Speaking of doing good, many of the best thrift and vintage stores are charity shops – dedicating the proceeds to causes and organisations which make a difference to people’s lives, which means you’re doing good for charity by simply shopping, so it’s a win/win.
There are countless pros to thrift shopping, but still many people find the idea of sifting through rails and shelves for clothes very stressful.
If you’ve been to Penneys on a Saturday scrambling for the last dress in your size, you’re more than capable of browsing through a thrift shop.
They’re rarely busy, mostly have a good system in place, and it can feel much more rewarding.
So if I’ve managed to persuade you enough to head to a second-hand shop, allow me to provide some tips to make it the best experience it can be so you’ll go back again and again.
Start by knowing what you want. If you’re a thrift shop newbie, it’s a good idea to go in with this in mind. Looking for an oversized denim jacket? Most shops will have them all on a rail that you can go right to, without getting stressed out. Or start with something as simple as accessories so there’s no stress of wondering about sizes or trying them on. Don’t see what you’re looking for? Move onto the next one.
Once you get used to the order and layout of each shop you’re more likely to enjoy just going in for a browse and finding a hidden gem.
Also, you should disregard everything you think about sizing. Remember that the clothes could be decades old, and sizing has changed over time. Keep in mind that the clothes could come from anywhere in the world so an ‘M’ could really mean anything. Instead, be open to everything and anything you see that you love, and roughly looks like it might fit – no matter what the size, try it on. If something isn’t quite right, but you adore it, you can get it taken up, taken in, or made into something else entirely, and it will still be affordable. If a dress is a fiver in a charity shop, it’s worth spending a tenner to make it look even better, if it means you wear it again and again.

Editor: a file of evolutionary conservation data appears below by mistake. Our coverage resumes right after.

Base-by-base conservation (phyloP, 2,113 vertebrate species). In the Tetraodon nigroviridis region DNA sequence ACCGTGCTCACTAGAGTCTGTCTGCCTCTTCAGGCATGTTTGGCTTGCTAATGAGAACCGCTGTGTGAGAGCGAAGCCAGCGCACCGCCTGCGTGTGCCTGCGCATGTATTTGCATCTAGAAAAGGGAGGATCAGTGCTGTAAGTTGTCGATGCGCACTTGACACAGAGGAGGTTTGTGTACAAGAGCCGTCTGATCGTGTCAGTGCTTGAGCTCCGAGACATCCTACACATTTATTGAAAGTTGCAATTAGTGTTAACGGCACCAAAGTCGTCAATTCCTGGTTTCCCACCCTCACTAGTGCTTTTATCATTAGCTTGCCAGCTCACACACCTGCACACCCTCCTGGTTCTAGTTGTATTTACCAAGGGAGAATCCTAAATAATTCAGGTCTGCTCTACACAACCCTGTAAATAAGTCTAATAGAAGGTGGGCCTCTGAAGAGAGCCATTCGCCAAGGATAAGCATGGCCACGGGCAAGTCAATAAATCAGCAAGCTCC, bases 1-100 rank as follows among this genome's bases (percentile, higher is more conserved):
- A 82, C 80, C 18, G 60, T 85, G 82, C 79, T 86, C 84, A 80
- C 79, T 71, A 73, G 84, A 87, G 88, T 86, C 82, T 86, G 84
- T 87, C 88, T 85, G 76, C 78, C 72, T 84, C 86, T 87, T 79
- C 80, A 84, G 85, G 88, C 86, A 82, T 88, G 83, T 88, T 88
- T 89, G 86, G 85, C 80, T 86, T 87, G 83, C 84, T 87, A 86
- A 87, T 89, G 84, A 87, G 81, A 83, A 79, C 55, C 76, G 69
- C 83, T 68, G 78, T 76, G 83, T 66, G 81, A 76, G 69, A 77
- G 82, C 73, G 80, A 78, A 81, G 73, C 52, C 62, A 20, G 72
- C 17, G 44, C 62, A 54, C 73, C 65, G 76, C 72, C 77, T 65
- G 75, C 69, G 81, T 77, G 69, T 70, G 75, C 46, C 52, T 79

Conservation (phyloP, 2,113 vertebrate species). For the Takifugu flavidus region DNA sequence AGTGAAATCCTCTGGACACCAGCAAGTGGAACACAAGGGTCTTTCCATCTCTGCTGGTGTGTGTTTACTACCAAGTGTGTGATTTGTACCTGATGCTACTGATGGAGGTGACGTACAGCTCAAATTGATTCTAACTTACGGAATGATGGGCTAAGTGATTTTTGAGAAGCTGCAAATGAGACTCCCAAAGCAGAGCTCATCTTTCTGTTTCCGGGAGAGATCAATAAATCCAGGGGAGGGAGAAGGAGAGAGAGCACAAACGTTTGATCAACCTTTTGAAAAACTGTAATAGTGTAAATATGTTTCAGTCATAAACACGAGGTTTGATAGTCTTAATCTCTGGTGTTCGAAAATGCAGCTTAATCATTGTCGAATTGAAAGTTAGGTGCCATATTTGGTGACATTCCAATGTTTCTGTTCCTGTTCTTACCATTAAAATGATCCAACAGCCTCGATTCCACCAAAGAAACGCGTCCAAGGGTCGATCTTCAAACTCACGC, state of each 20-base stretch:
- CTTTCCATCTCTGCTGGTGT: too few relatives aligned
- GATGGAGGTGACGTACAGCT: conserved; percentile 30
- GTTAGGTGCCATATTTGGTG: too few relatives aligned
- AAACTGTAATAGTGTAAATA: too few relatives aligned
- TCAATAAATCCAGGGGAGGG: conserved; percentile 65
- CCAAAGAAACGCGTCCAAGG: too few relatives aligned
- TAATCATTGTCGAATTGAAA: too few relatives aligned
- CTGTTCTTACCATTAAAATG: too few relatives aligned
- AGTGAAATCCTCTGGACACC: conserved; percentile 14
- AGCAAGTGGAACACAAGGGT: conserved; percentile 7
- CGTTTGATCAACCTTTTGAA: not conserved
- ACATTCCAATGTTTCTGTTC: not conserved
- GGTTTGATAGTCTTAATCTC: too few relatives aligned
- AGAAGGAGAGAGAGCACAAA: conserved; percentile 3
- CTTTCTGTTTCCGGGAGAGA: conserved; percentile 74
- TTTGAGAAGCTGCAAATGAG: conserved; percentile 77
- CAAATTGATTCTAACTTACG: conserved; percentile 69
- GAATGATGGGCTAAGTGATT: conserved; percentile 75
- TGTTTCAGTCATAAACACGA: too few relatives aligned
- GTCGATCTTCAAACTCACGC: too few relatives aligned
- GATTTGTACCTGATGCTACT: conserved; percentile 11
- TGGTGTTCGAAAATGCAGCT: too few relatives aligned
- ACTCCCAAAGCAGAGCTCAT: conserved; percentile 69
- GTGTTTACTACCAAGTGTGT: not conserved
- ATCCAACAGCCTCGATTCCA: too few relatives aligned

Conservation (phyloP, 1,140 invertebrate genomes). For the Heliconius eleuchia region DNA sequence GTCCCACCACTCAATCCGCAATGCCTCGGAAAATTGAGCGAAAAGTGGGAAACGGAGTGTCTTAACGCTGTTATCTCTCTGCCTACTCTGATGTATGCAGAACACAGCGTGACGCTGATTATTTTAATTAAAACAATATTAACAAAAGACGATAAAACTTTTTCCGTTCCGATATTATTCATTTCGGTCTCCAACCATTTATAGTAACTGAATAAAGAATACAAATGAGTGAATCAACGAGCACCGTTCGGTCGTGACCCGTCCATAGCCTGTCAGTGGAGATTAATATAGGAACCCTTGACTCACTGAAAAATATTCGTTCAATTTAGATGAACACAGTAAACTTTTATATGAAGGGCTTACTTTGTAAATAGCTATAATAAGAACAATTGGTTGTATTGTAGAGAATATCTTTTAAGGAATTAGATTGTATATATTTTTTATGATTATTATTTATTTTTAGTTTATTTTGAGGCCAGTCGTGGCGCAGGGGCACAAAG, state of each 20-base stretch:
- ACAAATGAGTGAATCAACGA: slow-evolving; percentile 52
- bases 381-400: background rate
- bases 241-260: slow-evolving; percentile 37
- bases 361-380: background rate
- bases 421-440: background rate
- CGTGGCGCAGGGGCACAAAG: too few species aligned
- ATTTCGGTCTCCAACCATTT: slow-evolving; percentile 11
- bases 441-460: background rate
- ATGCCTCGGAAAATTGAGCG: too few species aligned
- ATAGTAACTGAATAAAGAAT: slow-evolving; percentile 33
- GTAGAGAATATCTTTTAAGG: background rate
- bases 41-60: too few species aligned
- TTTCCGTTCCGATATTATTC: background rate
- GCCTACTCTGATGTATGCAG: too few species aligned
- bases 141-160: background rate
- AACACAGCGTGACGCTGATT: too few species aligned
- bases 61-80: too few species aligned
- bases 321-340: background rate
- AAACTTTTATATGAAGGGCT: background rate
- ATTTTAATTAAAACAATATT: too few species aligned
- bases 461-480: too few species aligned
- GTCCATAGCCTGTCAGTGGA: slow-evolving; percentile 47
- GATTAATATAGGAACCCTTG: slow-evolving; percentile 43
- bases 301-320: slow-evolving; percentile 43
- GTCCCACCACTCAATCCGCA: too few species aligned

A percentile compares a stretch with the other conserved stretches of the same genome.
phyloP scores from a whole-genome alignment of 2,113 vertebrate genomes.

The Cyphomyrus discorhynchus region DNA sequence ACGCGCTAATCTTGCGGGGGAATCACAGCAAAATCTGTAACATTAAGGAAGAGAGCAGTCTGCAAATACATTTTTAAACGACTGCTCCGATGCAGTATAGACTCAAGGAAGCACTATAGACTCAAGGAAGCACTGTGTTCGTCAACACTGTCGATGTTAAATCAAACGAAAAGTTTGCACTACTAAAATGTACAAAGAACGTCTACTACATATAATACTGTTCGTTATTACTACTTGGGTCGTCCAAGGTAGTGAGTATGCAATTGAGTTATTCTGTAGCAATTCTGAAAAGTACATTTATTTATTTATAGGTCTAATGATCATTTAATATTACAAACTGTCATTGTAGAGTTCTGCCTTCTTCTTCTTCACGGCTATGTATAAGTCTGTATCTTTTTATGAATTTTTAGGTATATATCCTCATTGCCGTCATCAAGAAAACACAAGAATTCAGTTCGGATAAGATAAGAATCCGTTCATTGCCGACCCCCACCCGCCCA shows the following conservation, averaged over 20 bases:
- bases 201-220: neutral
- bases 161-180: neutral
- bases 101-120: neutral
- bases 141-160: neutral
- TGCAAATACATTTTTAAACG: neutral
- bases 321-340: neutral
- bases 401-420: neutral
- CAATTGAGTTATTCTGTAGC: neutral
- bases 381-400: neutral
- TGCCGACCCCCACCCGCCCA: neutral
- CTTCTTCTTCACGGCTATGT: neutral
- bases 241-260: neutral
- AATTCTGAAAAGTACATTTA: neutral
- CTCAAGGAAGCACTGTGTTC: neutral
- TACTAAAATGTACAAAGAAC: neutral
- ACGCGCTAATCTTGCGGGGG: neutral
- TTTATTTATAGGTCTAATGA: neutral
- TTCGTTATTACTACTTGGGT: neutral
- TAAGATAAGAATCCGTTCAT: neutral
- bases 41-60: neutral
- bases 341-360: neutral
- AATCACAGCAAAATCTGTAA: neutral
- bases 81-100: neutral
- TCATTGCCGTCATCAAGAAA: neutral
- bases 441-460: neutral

It’s a good idea to dress appropriately for your thrift shop (as I think you should for all shopping ventures). Wear what’s comfortable and easy to slip on and off as there is often only one or two changing rooms and they’re usually pretty small. If you can, wear something that you can try clothes on over, so you can just do it in front of a mirror if you have to. I’ve tried a midi skirt on over my own shorter skirt/dress in a mirror on at least three occasions and bought them all. If it’s something baggy like a jacket or top, don’t be afraid to just go for it and save yourself some time.
Don’t focus too much on brand. While I’ve gotten some incredible designer finds in these shops, it doesn’t mean that you should buy it just for the label. This week, I tried on a stunning COS dress but it just didn’t look right on me even if it was only a tenner. I’ve picked up things that I adore with labels I don’t recognise only to later find out at home with a quick google that they’re high end, and likewise I’ve picked up pieces that were from H&M, Zara and even Penneys, often with tags still on for at least half of what I would have paid.
I’ve worn my favourite charity shop pieces to weddings, to work and on nights out. At this stage, I would say my wardrobe is probably about 50/50 new pieces and thrifty finds. There are days when my entire look, head to toe, is second-hand, and others where nothing I’m wearing is, and my only regret is that I spent so long not embracing embracing thrift shopping, and the many benefits that go with it.